by Nick Logsdon
I, Thermos Dad, awoke that Saturday of middle-late November as I always had: ready for my coffee in my Thermos 24-ounce Stainless King Vacuum Insulated Mug…
I’m still greasy from the night’s sleep, pissed at the Latins mowing Merle’s lawn next-door so early on a damn Saturday, and dreading my 11-year-old daughter’s recreational soccer game.
I shake my jowls, and peel my t-shirt from under my arms and slip on my Pendleton Wool slippers. Still in my briefs, I plod to the front door and step into the brisk Autumn air. My knees quake as the nippy breeze lifts my useless robe above them.
The Latins seem to be mowing nothing but dirt. To boot, there’s Morning Opossum sniffing my gazette. I hobble as quickly as my laparoscopic incisions will grant me back inside and grab my son’s Daisy air rifle from behind the front door and take aim. I shoot to kill, but miss.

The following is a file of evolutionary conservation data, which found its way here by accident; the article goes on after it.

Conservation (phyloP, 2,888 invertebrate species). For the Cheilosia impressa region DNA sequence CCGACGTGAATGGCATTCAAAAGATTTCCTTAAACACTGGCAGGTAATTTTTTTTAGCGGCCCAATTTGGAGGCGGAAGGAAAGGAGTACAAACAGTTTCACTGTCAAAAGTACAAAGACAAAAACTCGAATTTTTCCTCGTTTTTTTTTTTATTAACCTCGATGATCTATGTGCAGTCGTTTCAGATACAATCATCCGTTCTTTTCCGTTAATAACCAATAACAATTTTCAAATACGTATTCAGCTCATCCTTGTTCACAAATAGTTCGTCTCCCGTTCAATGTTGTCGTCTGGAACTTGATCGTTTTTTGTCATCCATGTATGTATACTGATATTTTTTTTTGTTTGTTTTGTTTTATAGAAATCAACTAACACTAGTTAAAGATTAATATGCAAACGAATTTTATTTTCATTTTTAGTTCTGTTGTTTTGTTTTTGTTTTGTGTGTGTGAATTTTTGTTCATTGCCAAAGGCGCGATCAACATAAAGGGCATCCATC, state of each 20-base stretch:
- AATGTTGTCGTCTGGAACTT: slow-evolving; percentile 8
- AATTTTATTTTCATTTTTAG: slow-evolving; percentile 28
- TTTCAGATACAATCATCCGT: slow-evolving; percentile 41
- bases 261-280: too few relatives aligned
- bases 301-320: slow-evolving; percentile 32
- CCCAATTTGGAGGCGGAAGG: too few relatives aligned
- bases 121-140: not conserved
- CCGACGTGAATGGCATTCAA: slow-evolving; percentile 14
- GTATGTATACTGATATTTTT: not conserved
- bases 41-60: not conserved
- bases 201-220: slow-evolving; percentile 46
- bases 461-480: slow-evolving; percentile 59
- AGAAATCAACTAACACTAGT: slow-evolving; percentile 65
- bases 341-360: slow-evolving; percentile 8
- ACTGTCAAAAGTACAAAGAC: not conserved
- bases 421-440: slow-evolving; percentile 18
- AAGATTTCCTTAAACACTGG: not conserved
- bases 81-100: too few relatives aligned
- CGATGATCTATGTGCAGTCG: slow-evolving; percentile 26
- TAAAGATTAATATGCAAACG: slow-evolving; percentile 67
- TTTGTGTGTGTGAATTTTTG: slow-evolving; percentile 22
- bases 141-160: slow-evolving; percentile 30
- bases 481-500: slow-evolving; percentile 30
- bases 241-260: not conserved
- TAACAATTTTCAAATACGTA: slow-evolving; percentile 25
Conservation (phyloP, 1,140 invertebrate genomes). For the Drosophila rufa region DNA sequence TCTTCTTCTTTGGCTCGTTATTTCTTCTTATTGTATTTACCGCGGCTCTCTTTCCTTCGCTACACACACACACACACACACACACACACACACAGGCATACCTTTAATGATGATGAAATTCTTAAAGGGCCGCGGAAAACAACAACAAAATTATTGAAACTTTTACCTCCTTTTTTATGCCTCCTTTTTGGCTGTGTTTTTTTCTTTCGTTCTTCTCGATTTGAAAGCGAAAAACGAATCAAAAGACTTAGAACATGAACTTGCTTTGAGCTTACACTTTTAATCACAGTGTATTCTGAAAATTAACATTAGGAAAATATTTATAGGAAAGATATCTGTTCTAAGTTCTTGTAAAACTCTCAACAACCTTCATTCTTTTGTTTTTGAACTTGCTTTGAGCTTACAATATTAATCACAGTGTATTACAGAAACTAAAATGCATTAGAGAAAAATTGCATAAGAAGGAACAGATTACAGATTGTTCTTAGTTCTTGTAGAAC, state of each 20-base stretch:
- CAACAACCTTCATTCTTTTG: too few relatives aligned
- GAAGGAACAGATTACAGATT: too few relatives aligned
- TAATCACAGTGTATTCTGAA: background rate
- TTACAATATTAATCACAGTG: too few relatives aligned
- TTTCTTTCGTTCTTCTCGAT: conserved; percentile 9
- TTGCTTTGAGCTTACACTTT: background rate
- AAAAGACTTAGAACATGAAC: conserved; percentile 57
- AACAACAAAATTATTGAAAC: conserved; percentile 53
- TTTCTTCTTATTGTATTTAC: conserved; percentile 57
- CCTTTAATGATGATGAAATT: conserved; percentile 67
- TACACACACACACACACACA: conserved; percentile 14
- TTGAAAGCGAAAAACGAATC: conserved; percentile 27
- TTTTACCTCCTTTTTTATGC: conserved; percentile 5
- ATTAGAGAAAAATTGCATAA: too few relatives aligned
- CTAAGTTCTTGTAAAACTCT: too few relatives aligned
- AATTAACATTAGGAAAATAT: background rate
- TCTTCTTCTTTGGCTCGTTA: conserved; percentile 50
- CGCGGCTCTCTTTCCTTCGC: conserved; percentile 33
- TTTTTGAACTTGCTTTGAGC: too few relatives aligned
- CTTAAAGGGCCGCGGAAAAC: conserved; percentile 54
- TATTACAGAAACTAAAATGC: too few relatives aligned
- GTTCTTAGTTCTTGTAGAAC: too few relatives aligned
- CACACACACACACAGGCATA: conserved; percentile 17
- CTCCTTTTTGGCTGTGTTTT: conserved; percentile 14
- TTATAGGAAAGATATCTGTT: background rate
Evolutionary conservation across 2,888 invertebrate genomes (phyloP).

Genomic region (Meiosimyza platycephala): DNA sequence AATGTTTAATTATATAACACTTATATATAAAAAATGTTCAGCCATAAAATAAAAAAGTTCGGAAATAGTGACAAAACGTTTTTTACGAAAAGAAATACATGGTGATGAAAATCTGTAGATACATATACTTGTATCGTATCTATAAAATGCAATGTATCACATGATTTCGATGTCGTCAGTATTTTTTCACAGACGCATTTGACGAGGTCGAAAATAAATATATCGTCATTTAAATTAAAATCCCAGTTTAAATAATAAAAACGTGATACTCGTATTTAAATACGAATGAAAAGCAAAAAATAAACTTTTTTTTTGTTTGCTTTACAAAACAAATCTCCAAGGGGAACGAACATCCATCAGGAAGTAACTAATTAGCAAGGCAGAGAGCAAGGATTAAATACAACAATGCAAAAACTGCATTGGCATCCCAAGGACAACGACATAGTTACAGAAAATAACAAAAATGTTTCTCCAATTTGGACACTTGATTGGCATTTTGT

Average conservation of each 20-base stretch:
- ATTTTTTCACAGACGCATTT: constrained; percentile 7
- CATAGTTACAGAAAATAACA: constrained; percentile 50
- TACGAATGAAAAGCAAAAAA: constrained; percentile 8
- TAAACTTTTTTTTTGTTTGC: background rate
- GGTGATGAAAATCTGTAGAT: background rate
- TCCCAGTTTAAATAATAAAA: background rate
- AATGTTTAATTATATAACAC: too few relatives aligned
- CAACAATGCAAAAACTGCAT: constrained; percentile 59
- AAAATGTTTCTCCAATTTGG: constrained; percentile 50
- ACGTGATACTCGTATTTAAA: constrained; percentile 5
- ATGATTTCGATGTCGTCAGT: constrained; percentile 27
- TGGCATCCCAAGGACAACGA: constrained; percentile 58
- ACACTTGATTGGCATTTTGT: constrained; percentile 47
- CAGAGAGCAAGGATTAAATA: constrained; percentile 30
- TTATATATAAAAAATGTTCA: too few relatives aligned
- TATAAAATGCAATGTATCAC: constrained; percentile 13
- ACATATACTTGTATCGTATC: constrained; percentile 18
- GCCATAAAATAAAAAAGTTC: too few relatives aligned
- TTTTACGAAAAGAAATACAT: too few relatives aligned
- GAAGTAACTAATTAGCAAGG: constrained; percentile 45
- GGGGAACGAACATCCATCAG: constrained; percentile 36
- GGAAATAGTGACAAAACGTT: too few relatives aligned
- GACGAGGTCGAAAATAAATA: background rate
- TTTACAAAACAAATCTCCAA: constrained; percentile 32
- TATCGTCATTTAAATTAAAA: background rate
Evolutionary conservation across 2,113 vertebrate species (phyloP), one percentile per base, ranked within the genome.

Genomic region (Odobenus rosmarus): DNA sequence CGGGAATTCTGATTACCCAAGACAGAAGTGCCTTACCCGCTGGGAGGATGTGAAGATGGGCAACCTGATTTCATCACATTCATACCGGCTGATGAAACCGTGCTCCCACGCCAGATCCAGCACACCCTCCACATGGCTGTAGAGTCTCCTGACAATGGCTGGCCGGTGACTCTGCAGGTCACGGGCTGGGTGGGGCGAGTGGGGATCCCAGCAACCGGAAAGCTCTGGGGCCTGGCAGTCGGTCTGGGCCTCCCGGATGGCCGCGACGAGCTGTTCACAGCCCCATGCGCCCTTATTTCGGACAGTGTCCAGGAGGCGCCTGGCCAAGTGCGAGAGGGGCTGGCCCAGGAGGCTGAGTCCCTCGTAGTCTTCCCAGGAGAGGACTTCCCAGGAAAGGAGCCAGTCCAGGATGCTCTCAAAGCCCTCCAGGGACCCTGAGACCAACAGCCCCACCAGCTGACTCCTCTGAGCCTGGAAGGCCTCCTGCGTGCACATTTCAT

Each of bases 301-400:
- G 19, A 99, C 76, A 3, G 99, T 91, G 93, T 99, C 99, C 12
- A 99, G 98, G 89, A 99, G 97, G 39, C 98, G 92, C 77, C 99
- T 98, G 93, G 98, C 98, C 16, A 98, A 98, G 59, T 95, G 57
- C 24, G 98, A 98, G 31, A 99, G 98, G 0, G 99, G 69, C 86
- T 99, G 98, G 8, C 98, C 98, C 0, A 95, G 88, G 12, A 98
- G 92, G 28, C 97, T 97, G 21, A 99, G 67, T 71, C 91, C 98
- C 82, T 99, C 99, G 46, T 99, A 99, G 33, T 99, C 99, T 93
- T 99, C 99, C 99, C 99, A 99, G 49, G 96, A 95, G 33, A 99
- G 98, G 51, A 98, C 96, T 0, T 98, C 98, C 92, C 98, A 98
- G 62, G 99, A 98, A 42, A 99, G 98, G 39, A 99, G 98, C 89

Dammit, Thermos Dad. What’s happening to you?
The damn vermin scuttles across the street only to meet his maker, Old Man Ram 1500. Talk about Goodyear riddance.
Up the street, I see Ceramic Mug Father, his ceramic mug of Joe in hand. I envy Ceramic Mug Father, already feeling the nourishing rush of his Folger’s. He likely takes it black and I’m forced to respect for him that. Suddenly, uneasiness drenches me; what with the Latins and the looming soccer game. I forgot to brew my coffee. I realize what I need. I dodder as fast as my arthroscopy will allow back indoors and make my way to the kitchen.
My Cabinets. Where are the fucking cabinets?! My mind shrieks, though my sluggish posture, and irrepressible flatulence would suggest otherwise.
Above the dishwasher, where they always are, Thermos Dad. You’ve done this before, you do this every morning.
Before I reach to open them, I take a breath. All will be right in the world. Unfairly traded, pre-ground beans will soon bring me back to a state of equilibrium. I smile and the rank stench of my un-brushed teeth wafts through my tobacco stained mustache and crawls through my one working nostril. I smile because that doesn’t matter now.